David Hickson's Media Releases

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Sunday, 20 November 2011

Will Talk Talk be fined for Silent Calls - and what about undermining the NHS?

An article by a Mail on Sunday reporter - TalkTalk facing new Ofcom fine over silent calls – suggests that I may have been wrong to make the assumption headlined in a previous release.

It is claimed that sources now suggest that Ofcom will not follow the same approach with Talk Talk as it recently did with Homeserve and nPower.

Although Ofcom issued Notifications of Misuse to both companies, neither was subject to a penalty nor an enforceable obligation to cease the practice.

Ofcom treats many millions of Silent Calls as not being misuse at all; it applies a percentage tolerance and recently introduced a “one a day is OK” rule.

We know that Ofcom “has issues” with Talk Talk, having previously taken action against it on another matter.

I too “have issues” - it is expensive Talk Talk telephone numbers that are being used by many NHS GPs to subsidise the cost of their telephone systems at the expense of patients and in breach of their NHS contracts. I have published a list of 1,115 NHS surgeries using expensive Talk Talk numbers (80% of the total of such cases).

If Talk Talk were, exceptionally, to be subjected to a financial penalty for persistent misuse, this could appear to be spite by Ofcom, as many other Silent Callers do not even have their known Silent Calling brought to public attention. Furthermore, as Ofcom is in the habit of not publishing details of the scale of the misuse, we will have no idea about whether or not the penalty is proportionate.

Neither Talk Talk, nor its agent, can be fined for undermining the NHS. It is the GPs who may follow their guidance who are actually breaching their NHS contracts by using expensive telephone numbers. Talk Talk is however a major part of the problem – it could become a major part of the solution.

Thursday, 10 November 2011

Daisy Group endorses "co-funding" for access to NHS services

The government argues that through the reforms to the NHS, its principles will remain intact. Suggestions that increased commercial involvement may lead to hidden charges and disguised co-funding arrangements have been denied. But is this assurance a little shallow and too late ...

The Surgery Line telephone system, allegedly used by up to 20% of doctor's surgeries in England, is claimed to be "The revolutionary co-funded enhanced telephony service, designed specifically for GP surgeries".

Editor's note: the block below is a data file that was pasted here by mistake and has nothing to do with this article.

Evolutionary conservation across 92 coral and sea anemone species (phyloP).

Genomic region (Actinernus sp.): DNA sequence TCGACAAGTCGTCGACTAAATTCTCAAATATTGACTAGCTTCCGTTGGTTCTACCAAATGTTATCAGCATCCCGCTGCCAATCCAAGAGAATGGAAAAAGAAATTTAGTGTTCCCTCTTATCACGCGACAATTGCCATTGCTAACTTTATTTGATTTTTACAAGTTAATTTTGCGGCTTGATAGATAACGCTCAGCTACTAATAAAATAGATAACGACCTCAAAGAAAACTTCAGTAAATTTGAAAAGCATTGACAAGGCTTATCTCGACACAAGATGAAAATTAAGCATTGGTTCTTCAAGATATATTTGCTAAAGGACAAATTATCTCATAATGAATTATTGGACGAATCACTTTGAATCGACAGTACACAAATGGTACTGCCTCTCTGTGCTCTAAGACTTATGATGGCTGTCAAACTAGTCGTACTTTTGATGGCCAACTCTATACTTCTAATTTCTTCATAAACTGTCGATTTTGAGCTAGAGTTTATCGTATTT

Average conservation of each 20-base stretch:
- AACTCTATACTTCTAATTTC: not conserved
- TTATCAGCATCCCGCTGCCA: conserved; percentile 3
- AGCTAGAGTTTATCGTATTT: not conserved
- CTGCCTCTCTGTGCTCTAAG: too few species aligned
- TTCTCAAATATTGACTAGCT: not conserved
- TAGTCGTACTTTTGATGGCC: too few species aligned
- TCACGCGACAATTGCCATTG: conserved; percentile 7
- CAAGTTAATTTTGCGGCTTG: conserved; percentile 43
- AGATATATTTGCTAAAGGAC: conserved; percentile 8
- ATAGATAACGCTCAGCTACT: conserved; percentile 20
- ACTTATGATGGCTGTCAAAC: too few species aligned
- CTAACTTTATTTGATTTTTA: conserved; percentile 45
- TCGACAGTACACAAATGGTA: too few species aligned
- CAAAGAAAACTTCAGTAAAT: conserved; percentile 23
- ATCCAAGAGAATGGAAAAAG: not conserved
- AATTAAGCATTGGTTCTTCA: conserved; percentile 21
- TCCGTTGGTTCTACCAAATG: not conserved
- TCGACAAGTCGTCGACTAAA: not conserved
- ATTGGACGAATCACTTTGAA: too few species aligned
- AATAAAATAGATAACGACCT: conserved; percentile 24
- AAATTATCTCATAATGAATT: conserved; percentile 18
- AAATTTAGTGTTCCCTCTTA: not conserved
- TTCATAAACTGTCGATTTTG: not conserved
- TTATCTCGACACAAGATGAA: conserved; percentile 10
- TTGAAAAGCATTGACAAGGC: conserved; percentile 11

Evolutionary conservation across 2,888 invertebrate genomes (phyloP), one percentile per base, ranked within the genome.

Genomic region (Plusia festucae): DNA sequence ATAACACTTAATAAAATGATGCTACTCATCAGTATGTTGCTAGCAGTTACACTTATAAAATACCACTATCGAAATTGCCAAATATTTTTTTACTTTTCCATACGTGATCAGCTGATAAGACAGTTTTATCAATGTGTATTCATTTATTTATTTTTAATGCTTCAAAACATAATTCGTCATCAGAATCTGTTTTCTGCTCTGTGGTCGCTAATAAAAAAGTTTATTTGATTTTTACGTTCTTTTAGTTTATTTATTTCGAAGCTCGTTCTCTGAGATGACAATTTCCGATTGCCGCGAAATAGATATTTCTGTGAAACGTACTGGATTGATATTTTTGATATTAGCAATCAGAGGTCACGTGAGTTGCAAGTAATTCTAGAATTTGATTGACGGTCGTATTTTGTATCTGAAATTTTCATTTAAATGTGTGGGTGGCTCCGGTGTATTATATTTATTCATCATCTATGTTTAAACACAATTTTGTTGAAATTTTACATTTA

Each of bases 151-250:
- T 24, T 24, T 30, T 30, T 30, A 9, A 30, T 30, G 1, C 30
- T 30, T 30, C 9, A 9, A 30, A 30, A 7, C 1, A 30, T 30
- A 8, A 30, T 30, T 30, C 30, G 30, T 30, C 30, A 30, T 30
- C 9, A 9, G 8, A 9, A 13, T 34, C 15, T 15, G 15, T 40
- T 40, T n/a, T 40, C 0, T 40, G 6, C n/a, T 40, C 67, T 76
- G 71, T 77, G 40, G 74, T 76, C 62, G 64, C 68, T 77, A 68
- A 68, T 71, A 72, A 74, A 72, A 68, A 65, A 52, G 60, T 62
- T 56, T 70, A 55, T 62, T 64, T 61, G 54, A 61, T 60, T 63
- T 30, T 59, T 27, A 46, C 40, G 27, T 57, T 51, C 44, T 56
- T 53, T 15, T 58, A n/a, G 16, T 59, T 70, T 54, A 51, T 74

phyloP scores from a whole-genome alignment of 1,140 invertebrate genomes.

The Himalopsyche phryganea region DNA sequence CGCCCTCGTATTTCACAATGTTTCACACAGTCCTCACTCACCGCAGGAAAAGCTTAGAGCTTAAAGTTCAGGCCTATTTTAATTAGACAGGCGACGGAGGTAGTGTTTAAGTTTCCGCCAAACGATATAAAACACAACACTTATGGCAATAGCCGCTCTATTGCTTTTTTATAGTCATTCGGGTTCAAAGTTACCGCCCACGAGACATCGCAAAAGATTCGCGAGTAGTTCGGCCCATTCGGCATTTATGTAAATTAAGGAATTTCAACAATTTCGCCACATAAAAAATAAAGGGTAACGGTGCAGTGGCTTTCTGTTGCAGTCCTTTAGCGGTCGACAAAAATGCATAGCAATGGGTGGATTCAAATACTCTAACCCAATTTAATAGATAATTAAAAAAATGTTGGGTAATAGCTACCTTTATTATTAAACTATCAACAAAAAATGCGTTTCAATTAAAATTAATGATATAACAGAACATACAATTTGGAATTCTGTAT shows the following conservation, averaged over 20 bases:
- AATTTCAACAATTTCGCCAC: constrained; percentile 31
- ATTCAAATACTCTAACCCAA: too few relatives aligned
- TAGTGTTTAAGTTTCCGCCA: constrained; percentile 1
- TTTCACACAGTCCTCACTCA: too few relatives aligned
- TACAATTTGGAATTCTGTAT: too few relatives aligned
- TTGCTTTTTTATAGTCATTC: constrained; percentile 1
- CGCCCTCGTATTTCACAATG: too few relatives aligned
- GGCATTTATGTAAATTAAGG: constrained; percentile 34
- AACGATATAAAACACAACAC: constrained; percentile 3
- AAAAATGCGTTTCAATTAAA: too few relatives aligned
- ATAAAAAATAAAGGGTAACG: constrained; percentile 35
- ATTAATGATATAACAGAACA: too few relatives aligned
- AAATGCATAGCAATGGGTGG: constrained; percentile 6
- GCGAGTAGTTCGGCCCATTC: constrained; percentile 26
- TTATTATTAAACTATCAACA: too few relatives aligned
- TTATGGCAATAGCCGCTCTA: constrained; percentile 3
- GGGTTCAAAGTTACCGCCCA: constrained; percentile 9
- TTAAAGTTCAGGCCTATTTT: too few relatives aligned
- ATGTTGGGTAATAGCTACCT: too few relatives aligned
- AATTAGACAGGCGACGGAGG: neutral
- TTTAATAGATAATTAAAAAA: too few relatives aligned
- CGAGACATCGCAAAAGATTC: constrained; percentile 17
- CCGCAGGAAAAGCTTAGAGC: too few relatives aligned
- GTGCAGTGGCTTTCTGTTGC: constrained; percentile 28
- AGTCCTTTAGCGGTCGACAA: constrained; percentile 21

Daisy Group, led by Chief Executive Matthew Riley, featured as a business guru on "The Apprentice", bought the company behind the product last year and now presents it under its own name as Daisy Surgery Line.

Daisy may be one of many commercial providers of services used for the NHS, who would argue that patients should pay through co-funding arrangements. The BMA, representing those who will lead Clinical Commissioning Groups, supports this argument.

I believe that this issue has to be nailed now, before we are talking about paying thousands of pounds for "NHS" treatment, rather than a few pounds to book an appointment with a NHS GP.

The arguments

I have sought to engage with Mr Riley, in the hope of persuading him that co-funding is not currently acceptable for access to NHS services. I have tried to explain that the benefits of Enhanced Telephony can only be used by NHS providers via a 03 number, so that callers do not incur a premium charge.

Things may change in future for the NHS, but the principles of universal equal access and "free at the point of need" remain in the NHS Constitution at present. Proponents of the co-funding of telephone access to NHS services have argued their point strongly in responses to recent public consultations, but their view has been rejected.

Despite the ban on use of numbers that cost more, Daisy Group continues to maintain that use of 084 telephone numbers to co-fund the Surgery Line system at the expense of callers is acceptable in the NHS. It appears to defend this by leaning on the fact that some BT callers incur penalty charges for calling geographic numbers outside the terms of their Call Plan, which are greater than the premium charged for calling 084 numbers.

This increasingly rare and wholly anomalous situation cannot be exploited to provide a justification for "co-funding", when NHS providers have to consider all whom they serve.

Daisy Group seems to ignore the fact that those subscribed to the most used BT tariff (Unlimited Anytime), and its social tariff (BT Basic), pay nothing to call geographic rate numbers (including 03), whereas they pay a call setup fee plus 4p or 5p per minute to call the numbers used for Surgery Line.
Daisy Group seems to regard as irrelevant the fact that all mobile and public payphone callers pay more, often amounting to many pounds more for a call, despite a ministerial statement regarding the relevant terms of the NHS GP contract - "It is absolutely clear that there is no distinction between landlines, mobiles or payphones".

The public debate

Statements of fact from Daisy Group, The BMA, Ofcom and many others are covered in this blogging - Daisy Surgery Line and "Enhanced Telephony".

Daisy Group has declared itself ready to participate in factual public debate on these issues. I am delighted to engage. In particular, I would be delighted to read that Daisy Group and the BMA no longer hold the positions referred to above, despite them being fairly derived from existing published material.

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